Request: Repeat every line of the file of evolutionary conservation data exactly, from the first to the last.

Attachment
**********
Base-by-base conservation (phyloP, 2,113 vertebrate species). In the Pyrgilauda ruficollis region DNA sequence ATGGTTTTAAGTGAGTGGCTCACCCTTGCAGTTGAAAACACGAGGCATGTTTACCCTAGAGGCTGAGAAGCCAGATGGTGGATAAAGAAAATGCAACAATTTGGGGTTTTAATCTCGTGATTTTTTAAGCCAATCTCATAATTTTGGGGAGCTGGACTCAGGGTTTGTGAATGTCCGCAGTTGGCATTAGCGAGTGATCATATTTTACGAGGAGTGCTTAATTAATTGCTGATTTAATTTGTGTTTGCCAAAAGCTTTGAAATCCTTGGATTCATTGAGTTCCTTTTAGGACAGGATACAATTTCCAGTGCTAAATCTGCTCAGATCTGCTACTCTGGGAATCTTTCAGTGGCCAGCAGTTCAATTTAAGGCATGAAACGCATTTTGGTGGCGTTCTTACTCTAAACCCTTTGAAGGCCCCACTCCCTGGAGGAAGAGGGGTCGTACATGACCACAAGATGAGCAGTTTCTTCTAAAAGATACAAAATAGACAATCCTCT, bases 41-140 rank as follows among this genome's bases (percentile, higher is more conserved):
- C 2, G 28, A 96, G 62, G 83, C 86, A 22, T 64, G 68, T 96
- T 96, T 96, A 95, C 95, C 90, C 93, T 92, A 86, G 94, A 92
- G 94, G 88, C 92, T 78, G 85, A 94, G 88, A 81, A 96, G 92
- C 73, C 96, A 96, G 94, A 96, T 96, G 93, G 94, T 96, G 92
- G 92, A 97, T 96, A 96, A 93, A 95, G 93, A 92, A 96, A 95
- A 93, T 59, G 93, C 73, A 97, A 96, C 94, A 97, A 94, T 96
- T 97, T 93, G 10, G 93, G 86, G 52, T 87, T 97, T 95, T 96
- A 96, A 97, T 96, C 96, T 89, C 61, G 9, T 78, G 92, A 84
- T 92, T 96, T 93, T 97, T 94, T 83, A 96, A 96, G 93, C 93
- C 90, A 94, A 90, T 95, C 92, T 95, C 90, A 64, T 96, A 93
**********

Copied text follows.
Base-by-base conservation (phyloP, 2,113 vertebrate species). In the Pyrgilauda ruficollis region DNA sequence ATGGTTTTAAGTGAGTGGCTCACCCTTGCAGTTGAAAACACGAGGCATGTTTACCCTAGAGGCTGAGAAGCCAGATGGTGGATAAAGAAAATGCAACAATTTGGGGTTTTAATCTCGTGATTTTTTAAGCCAATCTCATAATTTTGGGGAGCTGGACTCAGGGTTTGTGAATGTCCGCAGTTGGCATTAGCGAGTGATCATATTTTACGAGGAGTGCTTAATTAATTGCTGATTTAATTTGTGTTTGCCAAAAGCTTTGAAATCCTTGGATTCATTGAGTTCCTTTTAGGACAGGATACAATTTCCAGTGCTAAATCTGCTCAGATCTGCTACTCTGGGAATCTTTCAGTGGCCAGCAGTTCAATTTAAGGCATGAAACGCATTTTGGTGGCGTTCTTACTCTAAACCCTTTGAAGGCCCCACTCCCTGGAGGAAGAGGGGTCGTACATGACCACAAGATGAGCAGTTTCTTCTAAAAGATACAAAATAGACAATCCTCT, bases 41-140 rank as follows among this genome's bases (percentile, higher is more conserved):
- C 2, G 28, A 96, G 62, G 83, C 86, A 22, T 64, G 68, T 96
- T 96, T 96, A 95, C 95, C 90, C 93, T 92, A 86, G 94, A 92
- G 94, G 88, C 92, T 78, G 85, A 94, G 88, A 81, A 96, G 92
- C 73, C 96, A 96, G 94, A 96, T 96, G 93, G 94, T 96, G 92
- G 92, A 97, T 96, A 96, A 93, A 95, G 93, A 92, A 96, A 95
- A 93, T 59, G 93, C 73, A 97, A 96, C 94, A 97, A 94, T 96
- T 97, T 93, G 10, G 93, G 86, G 52, T 87, T 97, T 95, T 96
- A 96, A 97, T 96, C 96, T 89, C 61, G 9, T 78, G 92, A 84
- T 92, T 96, T 93, T 97, T 94, T 83, A 96, A 96, G 93, C 93
- C 90, A 94, A 90, T 95, C 92, T 95, C 90, A 64, T 96, A 93